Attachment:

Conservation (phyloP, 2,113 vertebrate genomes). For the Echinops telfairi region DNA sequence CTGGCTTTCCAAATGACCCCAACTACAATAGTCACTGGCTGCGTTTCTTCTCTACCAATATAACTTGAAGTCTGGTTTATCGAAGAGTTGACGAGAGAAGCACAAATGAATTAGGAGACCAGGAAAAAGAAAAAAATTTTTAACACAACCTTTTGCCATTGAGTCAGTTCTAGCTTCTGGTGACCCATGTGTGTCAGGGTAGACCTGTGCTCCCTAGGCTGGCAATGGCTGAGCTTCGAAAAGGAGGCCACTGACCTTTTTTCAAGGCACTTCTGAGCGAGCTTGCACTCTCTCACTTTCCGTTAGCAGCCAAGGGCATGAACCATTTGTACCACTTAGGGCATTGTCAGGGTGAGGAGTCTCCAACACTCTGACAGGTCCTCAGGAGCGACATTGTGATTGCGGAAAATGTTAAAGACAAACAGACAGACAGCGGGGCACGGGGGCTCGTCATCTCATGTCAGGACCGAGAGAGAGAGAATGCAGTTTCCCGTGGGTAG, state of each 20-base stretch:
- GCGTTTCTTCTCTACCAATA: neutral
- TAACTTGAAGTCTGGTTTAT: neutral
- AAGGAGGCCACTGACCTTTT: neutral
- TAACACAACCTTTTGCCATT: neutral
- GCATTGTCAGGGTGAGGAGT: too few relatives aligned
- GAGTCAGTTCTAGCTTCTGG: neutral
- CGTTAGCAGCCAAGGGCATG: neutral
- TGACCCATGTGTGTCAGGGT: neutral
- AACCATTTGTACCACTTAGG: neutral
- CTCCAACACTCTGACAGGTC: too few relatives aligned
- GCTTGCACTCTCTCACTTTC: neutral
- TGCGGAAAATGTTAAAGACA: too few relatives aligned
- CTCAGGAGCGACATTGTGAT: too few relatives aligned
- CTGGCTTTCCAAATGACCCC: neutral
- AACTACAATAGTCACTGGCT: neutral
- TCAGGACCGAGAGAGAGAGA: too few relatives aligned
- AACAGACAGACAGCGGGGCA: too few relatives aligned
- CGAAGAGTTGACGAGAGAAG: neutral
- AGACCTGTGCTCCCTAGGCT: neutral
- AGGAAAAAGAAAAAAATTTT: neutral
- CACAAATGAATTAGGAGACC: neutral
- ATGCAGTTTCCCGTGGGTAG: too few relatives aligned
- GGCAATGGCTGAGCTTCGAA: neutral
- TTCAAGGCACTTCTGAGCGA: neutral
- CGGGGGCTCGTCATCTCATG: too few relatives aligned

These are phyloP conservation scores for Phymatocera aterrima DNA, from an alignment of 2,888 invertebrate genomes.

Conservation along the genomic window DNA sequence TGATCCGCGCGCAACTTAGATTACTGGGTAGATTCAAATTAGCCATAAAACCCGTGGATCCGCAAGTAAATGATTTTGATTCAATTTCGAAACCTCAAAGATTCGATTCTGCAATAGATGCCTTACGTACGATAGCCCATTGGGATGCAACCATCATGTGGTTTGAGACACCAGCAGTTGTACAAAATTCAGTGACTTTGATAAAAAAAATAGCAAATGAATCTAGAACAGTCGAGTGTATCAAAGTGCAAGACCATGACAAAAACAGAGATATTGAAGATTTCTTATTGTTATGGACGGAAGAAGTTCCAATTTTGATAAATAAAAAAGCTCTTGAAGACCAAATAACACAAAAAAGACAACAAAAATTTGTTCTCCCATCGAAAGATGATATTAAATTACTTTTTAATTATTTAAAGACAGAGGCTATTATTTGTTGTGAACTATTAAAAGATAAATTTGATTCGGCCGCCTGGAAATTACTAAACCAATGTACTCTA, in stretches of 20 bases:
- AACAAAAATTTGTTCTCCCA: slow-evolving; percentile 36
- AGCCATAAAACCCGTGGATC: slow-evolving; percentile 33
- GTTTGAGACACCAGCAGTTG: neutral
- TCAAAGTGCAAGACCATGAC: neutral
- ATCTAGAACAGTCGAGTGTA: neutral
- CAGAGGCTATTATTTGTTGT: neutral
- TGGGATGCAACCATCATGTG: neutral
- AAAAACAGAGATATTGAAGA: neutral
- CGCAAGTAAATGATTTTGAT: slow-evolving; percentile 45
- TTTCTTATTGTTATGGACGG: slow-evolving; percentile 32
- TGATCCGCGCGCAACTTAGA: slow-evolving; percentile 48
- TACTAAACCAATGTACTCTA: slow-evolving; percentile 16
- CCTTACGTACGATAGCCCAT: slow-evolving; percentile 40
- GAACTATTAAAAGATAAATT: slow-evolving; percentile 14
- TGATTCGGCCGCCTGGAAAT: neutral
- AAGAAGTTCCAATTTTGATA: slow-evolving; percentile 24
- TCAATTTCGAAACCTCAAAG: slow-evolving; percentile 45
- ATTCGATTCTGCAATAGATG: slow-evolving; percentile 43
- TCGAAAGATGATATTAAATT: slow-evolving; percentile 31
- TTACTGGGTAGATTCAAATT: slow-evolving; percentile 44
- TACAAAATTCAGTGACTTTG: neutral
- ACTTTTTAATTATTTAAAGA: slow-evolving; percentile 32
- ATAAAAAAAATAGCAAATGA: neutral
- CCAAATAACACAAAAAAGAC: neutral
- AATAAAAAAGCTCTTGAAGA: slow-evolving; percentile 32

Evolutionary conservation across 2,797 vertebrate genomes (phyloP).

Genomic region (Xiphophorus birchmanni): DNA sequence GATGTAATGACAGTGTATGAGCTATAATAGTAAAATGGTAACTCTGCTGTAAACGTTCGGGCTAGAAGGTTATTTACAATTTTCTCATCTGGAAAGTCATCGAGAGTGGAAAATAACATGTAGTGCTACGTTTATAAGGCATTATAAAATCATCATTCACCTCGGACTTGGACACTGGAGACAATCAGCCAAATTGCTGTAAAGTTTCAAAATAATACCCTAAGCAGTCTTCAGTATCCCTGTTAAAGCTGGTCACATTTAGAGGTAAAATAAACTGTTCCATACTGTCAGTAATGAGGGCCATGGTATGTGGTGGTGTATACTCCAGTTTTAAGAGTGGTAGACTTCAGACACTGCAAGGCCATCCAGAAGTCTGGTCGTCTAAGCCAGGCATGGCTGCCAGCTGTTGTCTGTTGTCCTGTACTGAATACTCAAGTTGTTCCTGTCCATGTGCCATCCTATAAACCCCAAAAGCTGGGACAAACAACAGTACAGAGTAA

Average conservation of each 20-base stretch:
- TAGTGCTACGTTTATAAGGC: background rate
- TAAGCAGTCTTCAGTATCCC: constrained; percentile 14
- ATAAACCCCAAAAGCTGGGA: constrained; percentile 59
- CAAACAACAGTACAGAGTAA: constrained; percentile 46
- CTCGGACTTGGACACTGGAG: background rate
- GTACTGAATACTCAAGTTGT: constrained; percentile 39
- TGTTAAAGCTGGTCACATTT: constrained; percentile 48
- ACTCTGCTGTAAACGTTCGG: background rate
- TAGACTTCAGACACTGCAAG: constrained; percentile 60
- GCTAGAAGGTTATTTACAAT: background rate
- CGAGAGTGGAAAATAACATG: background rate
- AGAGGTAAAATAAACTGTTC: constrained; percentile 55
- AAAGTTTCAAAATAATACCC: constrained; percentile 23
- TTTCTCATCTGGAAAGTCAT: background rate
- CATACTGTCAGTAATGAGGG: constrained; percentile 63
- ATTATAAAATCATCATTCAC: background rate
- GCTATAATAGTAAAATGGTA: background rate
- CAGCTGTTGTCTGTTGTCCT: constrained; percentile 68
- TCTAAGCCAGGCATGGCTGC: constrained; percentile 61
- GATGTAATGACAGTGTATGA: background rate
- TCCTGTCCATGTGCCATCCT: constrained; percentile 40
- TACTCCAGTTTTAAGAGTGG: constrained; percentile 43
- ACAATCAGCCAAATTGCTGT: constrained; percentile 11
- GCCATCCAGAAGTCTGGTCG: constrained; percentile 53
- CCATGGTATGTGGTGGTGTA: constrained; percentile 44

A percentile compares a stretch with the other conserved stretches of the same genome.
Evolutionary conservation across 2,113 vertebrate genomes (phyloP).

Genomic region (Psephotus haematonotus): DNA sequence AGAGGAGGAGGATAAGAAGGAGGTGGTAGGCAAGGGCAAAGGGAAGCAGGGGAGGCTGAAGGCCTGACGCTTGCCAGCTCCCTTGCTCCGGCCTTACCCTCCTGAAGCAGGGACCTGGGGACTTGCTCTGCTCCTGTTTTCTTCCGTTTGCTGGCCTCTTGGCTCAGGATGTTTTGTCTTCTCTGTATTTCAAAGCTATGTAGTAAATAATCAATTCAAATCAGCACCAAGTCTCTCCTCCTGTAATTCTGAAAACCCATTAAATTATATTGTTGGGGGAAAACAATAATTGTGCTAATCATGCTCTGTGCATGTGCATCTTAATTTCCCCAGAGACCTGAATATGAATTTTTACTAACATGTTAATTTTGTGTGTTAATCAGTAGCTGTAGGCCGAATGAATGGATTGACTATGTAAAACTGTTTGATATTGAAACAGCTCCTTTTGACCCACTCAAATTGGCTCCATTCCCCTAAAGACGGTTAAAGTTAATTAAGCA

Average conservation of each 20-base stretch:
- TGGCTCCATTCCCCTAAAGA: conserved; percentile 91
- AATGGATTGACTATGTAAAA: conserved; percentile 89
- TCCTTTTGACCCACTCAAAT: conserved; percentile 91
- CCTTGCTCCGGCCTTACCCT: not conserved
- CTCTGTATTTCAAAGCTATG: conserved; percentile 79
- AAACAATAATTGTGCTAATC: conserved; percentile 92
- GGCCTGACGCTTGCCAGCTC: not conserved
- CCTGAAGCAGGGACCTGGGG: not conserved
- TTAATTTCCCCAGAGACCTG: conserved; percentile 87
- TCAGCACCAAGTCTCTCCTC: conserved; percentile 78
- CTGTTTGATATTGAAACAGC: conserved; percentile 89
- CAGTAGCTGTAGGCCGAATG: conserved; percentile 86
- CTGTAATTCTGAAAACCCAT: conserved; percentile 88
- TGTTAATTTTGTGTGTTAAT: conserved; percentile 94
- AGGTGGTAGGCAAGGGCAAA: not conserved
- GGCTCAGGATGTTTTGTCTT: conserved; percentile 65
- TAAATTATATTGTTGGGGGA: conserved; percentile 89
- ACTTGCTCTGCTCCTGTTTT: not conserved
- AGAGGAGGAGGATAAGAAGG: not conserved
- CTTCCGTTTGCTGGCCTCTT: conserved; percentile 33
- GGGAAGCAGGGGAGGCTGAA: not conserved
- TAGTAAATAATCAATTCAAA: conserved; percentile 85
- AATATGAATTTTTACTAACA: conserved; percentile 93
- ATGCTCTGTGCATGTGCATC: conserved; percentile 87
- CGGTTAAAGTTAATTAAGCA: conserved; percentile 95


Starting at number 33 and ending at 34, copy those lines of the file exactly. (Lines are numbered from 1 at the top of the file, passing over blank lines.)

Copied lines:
- ATCTAGAACAGTCGAGTGTA: neutral
- CAGAGGCTATTATTTGTTGT: neutral